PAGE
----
A surfer waits in a golden evening light while waiting for a lull and paddling out at a north east river mouth surf break.

Without light…

We’re blessed in this country. We find ourselves somewhere between two weather systems, both engaged in a never ending battle for space. This clash of titans plays out over our heads every single day – and in most cases goes by unnoticed despite the our nations unhealthy obsession with all things weather.

An easterly swell tends to be accompanied by a shroud of low, gloomy cloud. Occasionally however, the sun, just sometimes, gets a little say in this spectacle and when the golden light of an autumn sunset combines with a crack in an otherwise seemingly relentless cloud base beautiful things can happen.

To me this image just sings of that wonderous period between a great summer of waves, friends and good times and the inevitable onslaught of winter.

A big wave wraps into the mouth of the River Tees at a fickle North East man made boulder reef.

This wave is a rare sight on these fickle shores so when the required charts start flashing it creates a buzz that draws in surfers from Newcastle to Scarborough. It commands respect at all times, especially at this size and in these conditions.

Knowing that the light levels were going to be at a premium, I decided to set myself a challenge; a single roll of film rated at 100 ISO. This left me with a base exposure of 1/60th @ f4, challenging conditions given the raging 20+ mph winds. A tripod an absolute necessity.

It’s strange, i’ve been off the radar of late, life seems to have taken over, family, work…the usual. This year i’ve decided to get back on it, sort my shit out and actually put life first. This monster swell is my first foray into shooting surf imagery in at least 12 months and I feel absolutely invigorated, a child-like excitement grows as I wait for the film to be developed – that exact feeling is what got me hooked on photography in the first place. I’ve missed it.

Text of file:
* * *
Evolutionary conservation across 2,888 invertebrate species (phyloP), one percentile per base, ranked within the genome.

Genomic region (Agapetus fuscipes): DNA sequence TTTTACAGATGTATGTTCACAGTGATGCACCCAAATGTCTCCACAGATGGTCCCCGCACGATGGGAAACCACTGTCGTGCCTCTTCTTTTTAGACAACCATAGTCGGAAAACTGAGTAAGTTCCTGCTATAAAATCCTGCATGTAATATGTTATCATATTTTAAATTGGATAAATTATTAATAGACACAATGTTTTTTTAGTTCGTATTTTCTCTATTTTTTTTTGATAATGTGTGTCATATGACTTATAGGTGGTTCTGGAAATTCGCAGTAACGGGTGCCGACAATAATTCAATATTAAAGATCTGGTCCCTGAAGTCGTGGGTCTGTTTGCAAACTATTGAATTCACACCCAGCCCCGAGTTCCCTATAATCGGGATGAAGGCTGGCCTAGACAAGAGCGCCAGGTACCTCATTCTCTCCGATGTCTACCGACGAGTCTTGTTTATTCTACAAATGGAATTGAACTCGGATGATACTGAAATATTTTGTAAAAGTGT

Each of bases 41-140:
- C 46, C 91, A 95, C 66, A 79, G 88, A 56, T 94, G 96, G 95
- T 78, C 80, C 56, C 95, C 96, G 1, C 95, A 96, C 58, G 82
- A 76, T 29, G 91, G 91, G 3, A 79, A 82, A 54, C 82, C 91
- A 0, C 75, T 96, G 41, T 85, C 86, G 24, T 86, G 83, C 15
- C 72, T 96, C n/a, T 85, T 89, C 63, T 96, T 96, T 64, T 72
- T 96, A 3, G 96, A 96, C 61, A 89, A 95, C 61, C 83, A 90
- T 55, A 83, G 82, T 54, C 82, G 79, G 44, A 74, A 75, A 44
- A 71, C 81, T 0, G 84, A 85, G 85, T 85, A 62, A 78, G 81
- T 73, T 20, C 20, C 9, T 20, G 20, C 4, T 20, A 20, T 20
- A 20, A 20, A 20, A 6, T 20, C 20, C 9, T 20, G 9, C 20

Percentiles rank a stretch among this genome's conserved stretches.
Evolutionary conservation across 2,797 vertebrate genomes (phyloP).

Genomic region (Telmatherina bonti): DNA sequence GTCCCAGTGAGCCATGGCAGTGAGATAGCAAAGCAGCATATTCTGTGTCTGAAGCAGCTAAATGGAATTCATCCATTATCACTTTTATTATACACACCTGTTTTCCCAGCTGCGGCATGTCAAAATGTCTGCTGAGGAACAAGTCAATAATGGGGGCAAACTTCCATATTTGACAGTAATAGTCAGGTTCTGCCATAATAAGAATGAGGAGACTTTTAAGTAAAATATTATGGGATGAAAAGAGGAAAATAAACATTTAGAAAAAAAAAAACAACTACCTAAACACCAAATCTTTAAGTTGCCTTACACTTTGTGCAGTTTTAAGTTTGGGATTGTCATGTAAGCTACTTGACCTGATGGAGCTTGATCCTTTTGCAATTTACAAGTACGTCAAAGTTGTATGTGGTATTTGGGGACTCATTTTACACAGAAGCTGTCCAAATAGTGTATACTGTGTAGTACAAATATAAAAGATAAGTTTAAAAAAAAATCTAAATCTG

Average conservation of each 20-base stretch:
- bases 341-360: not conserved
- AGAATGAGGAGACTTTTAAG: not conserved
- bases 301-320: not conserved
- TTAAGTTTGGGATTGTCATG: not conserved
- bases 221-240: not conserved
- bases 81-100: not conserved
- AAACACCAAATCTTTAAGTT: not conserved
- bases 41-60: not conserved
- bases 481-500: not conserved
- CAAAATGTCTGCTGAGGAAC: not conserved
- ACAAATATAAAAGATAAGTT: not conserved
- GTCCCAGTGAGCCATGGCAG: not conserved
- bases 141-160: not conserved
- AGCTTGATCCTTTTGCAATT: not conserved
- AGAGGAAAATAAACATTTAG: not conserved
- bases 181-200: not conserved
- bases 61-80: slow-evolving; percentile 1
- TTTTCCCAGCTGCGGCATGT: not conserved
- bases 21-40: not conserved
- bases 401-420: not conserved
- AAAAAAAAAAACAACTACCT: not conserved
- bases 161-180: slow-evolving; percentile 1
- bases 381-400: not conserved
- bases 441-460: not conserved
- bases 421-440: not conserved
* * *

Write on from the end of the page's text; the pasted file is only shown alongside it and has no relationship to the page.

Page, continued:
Two surfers walk through the snow covered sand dunes. North East, Redcar, UK.

Two surfers trundle through the snow covered sand dunes.

Surfing The Cove, Staithes, Yorkshire. One of the UK's premier reef breaks.

I was incredibly fortunate to have grown up surfing this wave. This image brings back those memories as a grom of been too deep and knowing that I won’t make the shoulder. Fuck.

North East surfer Karl Frampton floating at the cove, Staithes, Yorkshire, UK.

I love my Nikonos V. I have held off getting a digital housing for years because I really do believe that to get good at and truly understand water photography I need to go back to basics, this camera let’s me do that.

I assure you that the success rate for this role of film was barely 10%, i’m almost certain that had I had a digital camera with autofocus and all the gubbins that probably would have been closer to 50% – and here’s my point, pretty much every throw-away frame from this roll of film was wasted because of me – the lack of experience in the water as a photographer screams from the lightbox when the whole neg set is laid out – not been in position, mis-judging zone focus distances – all the things that would be masked by a modern SLR are shown in all there glory with film.

My personal aim is to get that success rate higher, if I can consistently swim away from a session with a 50% success rate I may just treat myself to that housing.

An unknown surfer powers round at The Cove, Yorkshire.

A hidden gem…re-discovered.

There is something wonderful about re-visiting old neg sheets and spotting images that you missed on the original edit. They lay hidden for years. Meanwhile your life goes on, your experiences broaden, your photography progresses, your knowledge deepens and ultimately your tastes change – to re-visit that dusty neg folder years later it’s just possible that an entirely different set of images will jump out at you. Progress.

A lone surfer flows through an arcing top turn at a fickle North East UK river mouth point break.

Cold, fickle and lonely.

Only now am I beginning to really appreciate how important it is to layer your images, each decision should be meticulously considered, tested and then reconsidered – all before you even press the shutter.

This image took me about 30 minutes to create, it is the first time that I have consciously composed an image layer by layer and ended up with a picture that, to me at least, has a real depth and encapsulates what surfing at this location is really like.